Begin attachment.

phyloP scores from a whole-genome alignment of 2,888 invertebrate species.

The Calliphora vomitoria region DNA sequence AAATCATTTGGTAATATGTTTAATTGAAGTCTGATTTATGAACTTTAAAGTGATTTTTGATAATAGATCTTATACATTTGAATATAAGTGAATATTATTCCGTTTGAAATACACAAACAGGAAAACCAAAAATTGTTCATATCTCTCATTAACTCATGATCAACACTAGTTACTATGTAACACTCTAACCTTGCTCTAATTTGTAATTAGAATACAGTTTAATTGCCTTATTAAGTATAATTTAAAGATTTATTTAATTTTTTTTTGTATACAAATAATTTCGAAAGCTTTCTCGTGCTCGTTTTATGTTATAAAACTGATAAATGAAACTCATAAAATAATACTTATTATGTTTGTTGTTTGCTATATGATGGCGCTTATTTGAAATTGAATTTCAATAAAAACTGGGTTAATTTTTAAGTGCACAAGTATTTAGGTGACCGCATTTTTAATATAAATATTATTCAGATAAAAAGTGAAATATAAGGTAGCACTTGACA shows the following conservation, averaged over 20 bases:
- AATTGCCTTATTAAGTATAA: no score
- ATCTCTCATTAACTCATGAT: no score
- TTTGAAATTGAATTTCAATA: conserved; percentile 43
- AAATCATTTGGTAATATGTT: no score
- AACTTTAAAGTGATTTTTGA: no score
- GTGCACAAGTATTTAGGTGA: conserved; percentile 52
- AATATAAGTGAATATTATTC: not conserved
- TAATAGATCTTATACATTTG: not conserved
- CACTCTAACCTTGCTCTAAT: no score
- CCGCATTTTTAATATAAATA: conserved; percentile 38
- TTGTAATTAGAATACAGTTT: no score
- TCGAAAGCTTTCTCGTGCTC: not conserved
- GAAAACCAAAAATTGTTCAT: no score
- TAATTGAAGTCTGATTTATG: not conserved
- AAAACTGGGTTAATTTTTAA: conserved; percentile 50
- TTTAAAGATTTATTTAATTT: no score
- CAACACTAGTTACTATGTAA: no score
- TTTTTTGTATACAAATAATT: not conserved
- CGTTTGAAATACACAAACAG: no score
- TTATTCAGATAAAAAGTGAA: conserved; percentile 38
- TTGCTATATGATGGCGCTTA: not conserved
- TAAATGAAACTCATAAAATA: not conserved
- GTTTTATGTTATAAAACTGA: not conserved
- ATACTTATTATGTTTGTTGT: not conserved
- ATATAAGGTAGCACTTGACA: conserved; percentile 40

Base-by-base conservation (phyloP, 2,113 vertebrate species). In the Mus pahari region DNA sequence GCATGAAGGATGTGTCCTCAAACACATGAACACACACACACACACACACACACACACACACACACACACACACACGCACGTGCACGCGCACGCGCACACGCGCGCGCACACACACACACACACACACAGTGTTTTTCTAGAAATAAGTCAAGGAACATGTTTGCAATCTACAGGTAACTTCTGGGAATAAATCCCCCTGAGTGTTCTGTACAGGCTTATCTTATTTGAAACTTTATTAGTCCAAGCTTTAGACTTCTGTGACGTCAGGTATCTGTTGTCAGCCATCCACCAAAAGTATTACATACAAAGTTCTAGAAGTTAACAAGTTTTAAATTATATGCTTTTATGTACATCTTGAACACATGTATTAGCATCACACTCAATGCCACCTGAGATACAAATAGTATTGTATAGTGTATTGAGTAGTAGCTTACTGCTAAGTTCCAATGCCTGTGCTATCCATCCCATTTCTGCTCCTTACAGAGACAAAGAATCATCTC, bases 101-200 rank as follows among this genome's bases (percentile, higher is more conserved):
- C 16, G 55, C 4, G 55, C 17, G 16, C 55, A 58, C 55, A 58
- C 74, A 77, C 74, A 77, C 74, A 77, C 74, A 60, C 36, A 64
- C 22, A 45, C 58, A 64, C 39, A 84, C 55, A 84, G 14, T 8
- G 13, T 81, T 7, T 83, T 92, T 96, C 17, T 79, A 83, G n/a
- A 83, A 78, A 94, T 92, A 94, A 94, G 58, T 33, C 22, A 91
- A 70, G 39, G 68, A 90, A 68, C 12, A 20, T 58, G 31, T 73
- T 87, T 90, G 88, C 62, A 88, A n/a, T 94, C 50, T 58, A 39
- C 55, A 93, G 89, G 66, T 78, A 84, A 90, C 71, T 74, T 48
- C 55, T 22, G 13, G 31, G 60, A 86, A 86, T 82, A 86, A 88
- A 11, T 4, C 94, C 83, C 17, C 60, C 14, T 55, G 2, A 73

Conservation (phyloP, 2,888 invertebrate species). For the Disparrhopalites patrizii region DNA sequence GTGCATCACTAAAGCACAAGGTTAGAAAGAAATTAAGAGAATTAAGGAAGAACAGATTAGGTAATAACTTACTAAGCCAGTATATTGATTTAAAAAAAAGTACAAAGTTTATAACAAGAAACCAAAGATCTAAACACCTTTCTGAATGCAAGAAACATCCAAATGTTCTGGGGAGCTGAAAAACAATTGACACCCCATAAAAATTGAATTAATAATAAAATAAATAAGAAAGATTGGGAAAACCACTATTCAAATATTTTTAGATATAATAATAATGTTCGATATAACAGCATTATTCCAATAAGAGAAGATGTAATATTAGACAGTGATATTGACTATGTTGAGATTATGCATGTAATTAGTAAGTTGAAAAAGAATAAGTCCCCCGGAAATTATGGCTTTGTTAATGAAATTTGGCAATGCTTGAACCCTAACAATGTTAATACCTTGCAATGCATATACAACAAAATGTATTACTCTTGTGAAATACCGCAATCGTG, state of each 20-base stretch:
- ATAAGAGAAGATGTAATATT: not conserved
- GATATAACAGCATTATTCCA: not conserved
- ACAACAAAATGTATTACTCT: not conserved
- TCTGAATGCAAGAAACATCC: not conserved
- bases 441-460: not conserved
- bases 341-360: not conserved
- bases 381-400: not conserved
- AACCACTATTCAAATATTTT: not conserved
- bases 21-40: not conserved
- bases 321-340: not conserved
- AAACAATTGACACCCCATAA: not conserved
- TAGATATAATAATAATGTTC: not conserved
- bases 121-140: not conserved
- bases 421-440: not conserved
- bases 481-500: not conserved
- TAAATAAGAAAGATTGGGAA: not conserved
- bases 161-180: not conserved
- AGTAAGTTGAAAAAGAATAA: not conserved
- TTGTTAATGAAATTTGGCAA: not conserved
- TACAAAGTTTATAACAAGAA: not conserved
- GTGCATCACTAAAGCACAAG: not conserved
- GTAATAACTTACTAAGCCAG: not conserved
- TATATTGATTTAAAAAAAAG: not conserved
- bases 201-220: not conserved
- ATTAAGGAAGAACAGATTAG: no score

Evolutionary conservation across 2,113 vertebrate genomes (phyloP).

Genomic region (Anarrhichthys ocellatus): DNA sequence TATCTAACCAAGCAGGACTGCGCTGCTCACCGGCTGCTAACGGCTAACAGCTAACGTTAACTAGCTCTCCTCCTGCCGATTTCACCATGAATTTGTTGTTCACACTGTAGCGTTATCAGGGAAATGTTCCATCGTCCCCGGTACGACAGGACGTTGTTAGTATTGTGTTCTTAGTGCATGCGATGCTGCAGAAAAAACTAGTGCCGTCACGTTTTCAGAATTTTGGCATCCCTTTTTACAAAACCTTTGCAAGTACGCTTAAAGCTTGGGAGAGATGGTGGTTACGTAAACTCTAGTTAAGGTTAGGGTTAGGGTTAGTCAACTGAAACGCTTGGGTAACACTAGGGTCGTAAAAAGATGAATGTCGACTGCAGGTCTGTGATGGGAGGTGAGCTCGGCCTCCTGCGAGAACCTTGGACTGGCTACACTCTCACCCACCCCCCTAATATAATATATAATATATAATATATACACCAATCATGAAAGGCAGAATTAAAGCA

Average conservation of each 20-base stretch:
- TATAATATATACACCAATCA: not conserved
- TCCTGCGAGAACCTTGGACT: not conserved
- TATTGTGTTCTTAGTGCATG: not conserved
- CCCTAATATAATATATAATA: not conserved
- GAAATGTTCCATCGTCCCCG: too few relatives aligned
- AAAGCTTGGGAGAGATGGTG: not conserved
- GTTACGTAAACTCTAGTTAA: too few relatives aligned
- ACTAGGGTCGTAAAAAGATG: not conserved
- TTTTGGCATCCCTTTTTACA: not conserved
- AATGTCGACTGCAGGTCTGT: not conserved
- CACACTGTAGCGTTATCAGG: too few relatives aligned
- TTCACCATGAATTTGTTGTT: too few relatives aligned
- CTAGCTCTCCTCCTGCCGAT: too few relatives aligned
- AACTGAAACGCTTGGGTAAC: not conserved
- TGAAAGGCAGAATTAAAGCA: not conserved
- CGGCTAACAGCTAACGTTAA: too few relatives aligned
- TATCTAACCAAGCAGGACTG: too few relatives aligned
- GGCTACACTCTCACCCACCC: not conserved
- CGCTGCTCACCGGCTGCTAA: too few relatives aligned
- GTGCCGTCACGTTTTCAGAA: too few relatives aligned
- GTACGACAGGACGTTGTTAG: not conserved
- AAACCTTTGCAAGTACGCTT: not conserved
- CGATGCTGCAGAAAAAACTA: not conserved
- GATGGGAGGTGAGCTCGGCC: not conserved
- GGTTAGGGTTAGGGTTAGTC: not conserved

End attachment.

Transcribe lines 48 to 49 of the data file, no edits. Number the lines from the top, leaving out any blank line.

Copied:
- bases 21-40: not conserved
- bases 321-340: not conserved